Workshop Description

Everyone has a story. Some will record their life situations in a diary, an autobiography, or perhaps a memoir. What about you?  What is a memoir, anyway? A memoir is a portion of your life, a slice, an element that adds up to something bigger than the events themselves. Are there situations in your life that will resonate with readers? What is the message, the theme, the big idea, the takeaway of these life events? What lessons can be discerned from your stories?

As you write your memoir, you will have many questions, such as: how shall I structure the book? How do I achieve the voice I intend? How do I keep my reader engaged and interested in my story? How much do I “tell” and how much do I “show?”

Show and Tell: A major dilemma for any writer. Several years ago, “creative nonfiction” became popular: applying the tools of fiction to nonfiction—showing the reader what is happening in the story through such techniques as scene development, character and plot development, use of dialogue, and other writing tools.

In our seventy-five-minute interactive and highly-participatory workshop we’ll illustrate the difference between Show and Tell writing. You will do some writing and discuss when you might “tell” and when you would “show” in your own memoir.

Homework: Bring to the retreat examples of Show and Tell writing from your own work or from a newspaper or magazine.

About Beverly Armento

Inspired by the many teachers who mentored her, Beverly J. Armento became an educator and enjoyed a multi-decade career, working with middle school children as well as University students. Retired now, she is Professor Emerita at Georgia State University, Atlanta, GA and holds degrees from The William Paterson University, Purdue University, and Indiana University. She currently lives in Atlanta where she enjoys reading, writing, and nurturing her friendships, including those with many of her former students.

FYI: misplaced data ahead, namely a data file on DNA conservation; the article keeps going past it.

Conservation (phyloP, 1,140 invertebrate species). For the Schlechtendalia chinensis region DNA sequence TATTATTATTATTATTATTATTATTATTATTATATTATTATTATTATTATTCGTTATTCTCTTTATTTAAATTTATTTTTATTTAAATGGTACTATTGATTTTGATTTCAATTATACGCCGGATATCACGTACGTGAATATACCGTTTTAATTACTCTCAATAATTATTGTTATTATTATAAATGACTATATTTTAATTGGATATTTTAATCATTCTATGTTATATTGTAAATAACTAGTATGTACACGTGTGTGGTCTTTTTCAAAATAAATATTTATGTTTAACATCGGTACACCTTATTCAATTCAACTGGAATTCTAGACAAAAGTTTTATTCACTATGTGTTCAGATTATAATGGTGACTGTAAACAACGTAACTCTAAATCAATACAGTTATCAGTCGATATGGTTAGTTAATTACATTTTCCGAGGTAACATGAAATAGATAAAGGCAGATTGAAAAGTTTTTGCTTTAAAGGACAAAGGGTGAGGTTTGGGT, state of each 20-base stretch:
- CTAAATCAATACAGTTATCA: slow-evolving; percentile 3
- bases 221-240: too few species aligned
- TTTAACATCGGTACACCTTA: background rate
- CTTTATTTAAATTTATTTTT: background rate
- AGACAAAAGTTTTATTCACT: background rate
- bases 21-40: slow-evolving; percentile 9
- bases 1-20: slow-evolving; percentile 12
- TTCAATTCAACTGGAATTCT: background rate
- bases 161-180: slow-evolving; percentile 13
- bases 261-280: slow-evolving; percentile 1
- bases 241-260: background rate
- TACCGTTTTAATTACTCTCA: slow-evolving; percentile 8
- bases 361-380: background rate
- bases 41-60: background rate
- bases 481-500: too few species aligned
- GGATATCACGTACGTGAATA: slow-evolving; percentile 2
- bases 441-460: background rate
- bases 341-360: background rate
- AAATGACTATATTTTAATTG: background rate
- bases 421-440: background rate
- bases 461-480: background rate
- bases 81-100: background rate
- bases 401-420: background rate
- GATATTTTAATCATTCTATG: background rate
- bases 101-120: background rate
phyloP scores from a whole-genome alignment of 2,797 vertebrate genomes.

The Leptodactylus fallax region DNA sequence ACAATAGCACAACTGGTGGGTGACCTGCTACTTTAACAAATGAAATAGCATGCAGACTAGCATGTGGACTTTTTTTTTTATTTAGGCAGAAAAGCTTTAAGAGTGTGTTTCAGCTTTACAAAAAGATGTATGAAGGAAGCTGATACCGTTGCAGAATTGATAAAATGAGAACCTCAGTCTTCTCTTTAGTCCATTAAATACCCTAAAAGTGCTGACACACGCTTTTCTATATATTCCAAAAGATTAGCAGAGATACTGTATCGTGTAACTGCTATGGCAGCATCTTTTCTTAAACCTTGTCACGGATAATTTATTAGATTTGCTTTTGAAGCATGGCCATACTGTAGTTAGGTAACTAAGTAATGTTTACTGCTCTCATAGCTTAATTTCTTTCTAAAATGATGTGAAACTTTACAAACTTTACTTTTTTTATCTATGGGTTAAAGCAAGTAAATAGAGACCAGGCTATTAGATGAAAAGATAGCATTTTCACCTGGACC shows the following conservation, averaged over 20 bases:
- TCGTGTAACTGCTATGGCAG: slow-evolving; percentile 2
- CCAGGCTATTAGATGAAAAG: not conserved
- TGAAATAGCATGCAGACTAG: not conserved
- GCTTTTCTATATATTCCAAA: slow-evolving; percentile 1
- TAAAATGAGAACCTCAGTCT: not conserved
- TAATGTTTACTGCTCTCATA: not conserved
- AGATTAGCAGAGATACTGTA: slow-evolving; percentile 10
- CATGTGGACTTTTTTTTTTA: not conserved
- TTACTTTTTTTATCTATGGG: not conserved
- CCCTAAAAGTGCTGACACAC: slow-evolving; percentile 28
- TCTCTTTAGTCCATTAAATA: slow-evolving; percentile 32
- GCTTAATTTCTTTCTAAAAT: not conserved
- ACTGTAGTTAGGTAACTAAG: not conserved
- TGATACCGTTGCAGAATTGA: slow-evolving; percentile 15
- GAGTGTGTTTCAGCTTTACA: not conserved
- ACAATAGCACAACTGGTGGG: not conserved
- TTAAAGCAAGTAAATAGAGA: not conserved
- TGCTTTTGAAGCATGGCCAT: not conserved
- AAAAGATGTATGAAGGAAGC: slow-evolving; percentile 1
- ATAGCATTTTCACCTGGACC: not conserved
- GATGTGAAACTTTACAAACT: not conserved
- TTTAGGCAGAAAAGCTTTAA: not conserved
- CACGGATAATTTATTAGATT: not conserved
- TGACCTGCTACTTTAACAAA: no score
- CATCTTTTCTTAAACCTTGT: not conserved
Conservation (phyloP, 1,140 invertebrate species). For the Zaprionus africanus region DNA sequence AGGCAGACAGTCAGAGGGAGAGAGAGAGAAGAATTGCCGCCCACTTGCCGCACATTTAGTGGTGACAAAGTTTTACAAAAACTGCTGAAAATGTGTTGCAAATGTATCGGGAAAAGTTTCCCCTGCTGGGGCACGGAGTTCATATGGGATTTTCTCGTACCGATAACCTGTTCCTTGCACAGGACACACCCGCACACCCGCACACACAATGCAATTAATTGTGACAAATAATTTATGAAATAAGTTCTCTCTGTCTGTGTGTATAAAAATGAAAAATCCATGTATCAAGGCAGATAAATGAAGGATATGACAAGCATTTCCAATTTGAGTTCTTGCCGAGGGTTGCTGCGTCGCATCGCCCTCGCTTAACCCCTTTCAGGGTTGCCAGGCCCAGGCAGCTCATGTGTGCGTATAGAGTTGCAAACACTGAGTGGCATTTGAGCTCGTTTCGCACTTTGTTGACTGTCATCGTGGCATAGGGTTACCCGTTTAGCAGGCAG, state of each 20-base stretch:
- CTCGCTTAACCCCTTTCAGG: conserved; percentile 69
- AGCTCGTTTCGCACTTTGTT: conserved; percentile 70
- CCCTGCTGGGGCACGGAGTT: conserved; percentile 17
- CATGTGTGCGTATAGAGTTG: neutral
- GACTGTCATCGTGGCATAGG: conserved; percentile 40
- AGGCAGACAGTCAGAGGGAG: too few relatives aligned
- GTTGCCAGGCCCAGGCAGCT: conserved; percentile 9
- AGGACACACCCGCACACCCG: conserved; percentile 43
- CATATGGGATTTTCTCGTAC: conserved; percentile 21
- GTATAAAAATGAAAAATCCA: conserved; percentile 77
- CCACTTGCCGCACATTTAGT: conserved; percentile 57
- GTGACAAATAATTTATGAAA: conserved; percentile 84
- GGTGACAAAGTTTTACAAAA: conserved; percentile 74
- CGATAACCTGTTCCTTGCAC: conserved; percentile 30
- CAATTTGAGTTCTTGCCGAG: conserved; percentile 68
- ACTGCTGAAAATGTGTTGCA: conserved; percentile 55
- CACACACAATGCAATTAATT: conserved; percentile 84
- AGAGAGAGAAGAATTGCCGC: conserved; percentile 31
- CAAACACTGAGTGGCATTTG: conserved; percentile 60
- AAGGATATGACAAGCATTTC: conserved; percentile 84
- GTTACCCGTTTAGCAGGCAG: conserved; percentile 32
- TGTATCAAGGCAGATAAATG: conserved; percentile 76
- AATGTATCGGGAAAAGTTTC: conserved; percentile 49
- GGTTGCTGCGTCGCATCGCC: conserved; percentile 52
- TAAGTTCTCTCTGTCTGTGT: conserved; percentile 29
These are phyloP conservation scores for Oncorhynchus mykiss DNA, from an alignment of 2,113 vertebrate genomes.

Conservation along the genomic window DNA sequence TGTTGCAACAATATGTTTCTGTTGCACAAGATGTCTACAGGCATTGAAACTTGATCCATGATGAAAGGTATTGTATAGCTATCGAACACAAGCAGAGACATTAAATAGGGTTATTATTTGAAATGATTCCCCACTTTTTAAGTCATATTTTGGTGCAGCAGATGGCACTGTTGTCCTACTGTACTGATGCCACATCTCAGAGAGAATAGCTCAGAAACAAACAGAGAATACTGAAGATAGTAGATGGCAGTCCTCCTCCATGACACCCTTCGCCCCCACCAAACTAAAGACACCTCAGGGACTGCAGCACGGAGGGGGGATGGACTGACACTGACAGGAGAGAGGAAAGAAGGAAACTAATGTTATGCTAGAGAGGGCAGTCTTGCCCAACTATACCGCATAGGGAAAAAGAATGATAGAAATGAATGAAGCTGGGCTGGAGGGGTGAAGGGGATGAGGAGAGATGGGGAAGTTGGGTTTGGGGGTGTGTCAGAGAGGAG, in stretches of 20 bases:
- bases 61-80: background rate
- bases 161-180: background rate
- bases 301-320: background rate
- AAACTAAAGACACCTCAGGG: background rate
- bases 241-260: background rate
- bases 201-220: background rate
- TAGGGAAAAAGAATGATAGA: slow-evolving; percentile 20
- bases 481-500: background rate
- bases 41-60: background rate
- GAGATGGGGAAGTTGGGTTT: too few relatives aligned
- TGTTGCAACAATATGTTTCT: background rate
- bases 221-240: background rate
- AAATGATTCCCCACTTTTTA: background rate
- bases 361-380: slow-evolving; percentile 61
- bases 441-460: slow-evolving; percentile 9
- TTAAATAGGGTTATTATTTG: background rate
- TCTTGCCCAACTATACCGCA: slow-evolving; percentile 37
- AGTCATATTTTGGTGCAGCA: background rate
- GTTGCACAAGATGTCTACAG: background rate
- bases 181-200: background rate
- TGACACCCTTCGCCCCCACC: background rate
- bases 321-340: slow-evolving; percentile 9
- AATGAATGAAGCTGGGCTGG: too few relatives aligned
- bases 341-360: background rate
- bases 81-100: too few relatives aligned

During her tenure at GSU, Dr. Armento served as Chairperson of the Middle-Secondary Education Department as well as Director of the Center for Business and Economic Education. She received the Alumni Distinguished Professor Award from the College of Education in 1985, the Outstanding Social Studies Educator in Georgia Award in 1990 from the Georgia Social Studies Association, and the College’s Outstanding Faculty Teaching Award in 1994. Beverly currently serves as a reviewer for the New York Review of Books and is working on her second memoir, Will Power.

Although Beverly has been a life-long writer, Seeing Eye Girl: A Memoir of Madness, Resilience, and Hope is her debut book for the general public. This story about her early years highlights the themes of Childhood Adverse Experiences and the important role of educators/mentors in the lives of children.

Beverly’s Book